Book Review: Buddhism For Mothers by Sarah Napthali

Image of mother holding child's hand- cover image for Buddhism for Mothers Buddhism For Mothers by Sarah Napthali
Allen & Unwin, RRP: $26.95

Book reviews are rarely filled with wild enthusiasm for the titles in question. I’ve written a lot of reviews over the years, and the tone usually has been one of detachment and nit-picking, even if I’ve liked the book! They don’t call reviewers ‘critics’ for nothing. So I’m pleased in this case to discard any professional disinterest and shout from the rooftops that Sarah Napthali’s Buddhism for Mothers is a life changing read and I love it! In years of being a parenting tome raider I have never found a book so practical and positive about living well as a parent.

The book’s subtitle, ‘A calm approach to caring for yourself and your children’, is a good indication of the content. There are no breastfeeding tips or toddler tantrum tools here; rather, it is about reframing one’s own attitude to parenting in order to find at least a few snippets of peace in a day, if not a lifelong inner glow. Napthali points out that while there are many books about nurturing children, there are few that consider nurturing the parents who struggle to raise them. This book fills that gap by offering ways to reduce the suffering involved in parenting, which ultimately benefits everyone in your little tribe.

A friend referred to this book as Buddhism for Dummies and I can see her point. Certainly, it includes a pared back and simply outlined version of the main tenets of the religion. At the same time, it is not wholly about Buddhism; it is about not losing it at your kids when you know it is actually work that’s making you stressed, and appreciating the small positives in a day rather than dwelling on the challenging negatives that invariably crop up at the worst possible moments.

So, rather than being for Dummies, let’s say this is a summary of Buddhist concepts from which one can pick and choose some helpful tools for better coping with everyday stress. Concepts like meditation, transience and karma are discussed in a way that makes them easy to digest. Such terms are frequently hijacked by Western pop psychology, and misunderstood in the wider community, so parents and non-parents alike might enjoy this overview of the origins of these ideas.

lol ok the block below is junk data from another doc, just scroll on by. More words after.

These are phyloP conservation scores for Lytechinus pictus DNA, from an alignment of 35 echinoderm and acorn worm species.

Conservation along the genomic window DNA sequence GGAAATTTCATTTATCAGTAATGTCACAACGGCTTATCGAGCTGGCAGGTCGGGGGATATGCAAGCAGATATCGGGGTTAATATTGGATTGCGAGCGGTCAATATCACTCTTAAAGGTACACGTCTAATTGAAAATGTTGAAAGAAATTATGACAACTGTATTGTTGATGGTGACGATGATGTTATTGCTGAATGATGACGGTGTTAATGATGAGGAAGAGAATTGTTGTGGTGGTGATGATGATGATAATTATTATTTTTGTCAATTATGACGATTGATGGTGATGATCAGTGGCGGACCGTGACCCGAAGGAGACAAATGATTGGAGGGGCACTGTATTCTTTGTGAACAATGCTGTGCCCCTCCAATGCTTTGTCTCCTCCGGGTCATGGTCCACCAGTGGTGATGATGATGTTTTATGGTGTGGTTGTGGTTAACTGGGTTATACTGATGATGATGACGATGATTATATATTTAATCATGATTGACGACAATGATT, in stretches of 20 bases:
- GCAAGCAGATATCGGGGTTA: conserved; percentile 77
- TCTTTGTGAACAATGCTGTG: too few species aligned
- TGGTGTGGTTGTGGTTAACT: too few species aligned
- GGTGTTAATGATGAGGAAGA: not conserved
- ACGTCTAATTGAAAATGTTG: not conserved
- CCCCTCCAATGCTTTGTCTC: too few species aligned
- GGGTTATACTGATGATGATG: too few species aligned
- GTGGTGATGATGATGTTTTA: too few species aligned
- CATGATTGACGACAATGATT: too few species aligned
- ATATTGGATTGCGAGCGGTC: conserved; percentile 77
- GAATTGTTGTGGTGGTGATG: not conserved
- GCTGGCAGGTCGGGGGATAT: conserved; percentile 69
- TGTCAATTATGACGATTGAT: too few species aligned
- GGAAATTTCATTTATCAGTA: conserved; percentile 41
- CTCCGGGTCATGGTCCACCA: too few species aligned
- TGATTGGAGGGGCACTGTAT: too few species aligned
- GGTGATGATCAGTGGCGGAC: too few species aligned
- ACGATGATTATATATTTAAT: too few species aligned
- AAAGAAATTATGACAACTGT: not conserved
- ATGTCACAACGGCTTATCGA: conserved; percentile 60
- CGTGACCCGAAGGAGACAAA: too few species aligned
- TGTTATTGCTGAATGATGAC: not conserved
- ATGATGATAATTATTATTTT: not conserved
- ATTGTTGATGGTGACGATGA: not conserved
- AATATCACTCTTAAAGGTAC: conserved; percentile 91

But whether you wish to fully embrace Buddhism or use it as just one dish in your spiritual smorgasbord, Buddhism for Mothers basically suggests ‘it’s all good’. Many of us would love to have time for regular meditating at mountain retreats, but if we could simply learn to enjoy a daily shower without letting our minds stocktake our million-and-one responsibilities it might be a terrifically positive step towards a more peaceful day.

When you become a parent, it is common for your world to shrink a little. Some days for me it seems like there is no world outside the triangle of streets between my house, my daughter’s school and the local shops. But Napthali, and the many colleagues, friends and other knowledgeable sources she quotes in the book, remind us that however mundane or challenging or wonderful today is, the one certainty of life is that tomorrow will be different. The book encourages us to appreciate the good and examine the bad, rather than be swept along with life’s tides, often feeling out of control.

This  ‘mindful parenting’ is at the core of the book. Mindfulness is about learning to be ‘present in the moment’. Have you ever driven all the way from work to home without remembering the journey? Found your keys in the fridge? Walked into the lounge room and forgotten why you’re there? These are the things we do when our busy brains stop noticing the fine details of life. It is logical that this might lead to us sometimes neglecting to fully appreciate our kids, or to fully develop ourselves as functioning adults.

Napthali’s approach is refreshingly free from any preaching or didacticism. She acknowledges that unless you are the Dalai Lama himself, you will have cranky days and unforeseen emergencies that challenge the most blissed out of meditators. The aim though is to try. Just taking small moments in a day to be mindful of your surroundings can bring many revelations and positive experiences. One of the few things that almost all parents agree on is that time moves fast. And, as that great mindfulness guru Ferris Bueller once said, “if you don’t stop and look around once in awhile, you might miss it”.

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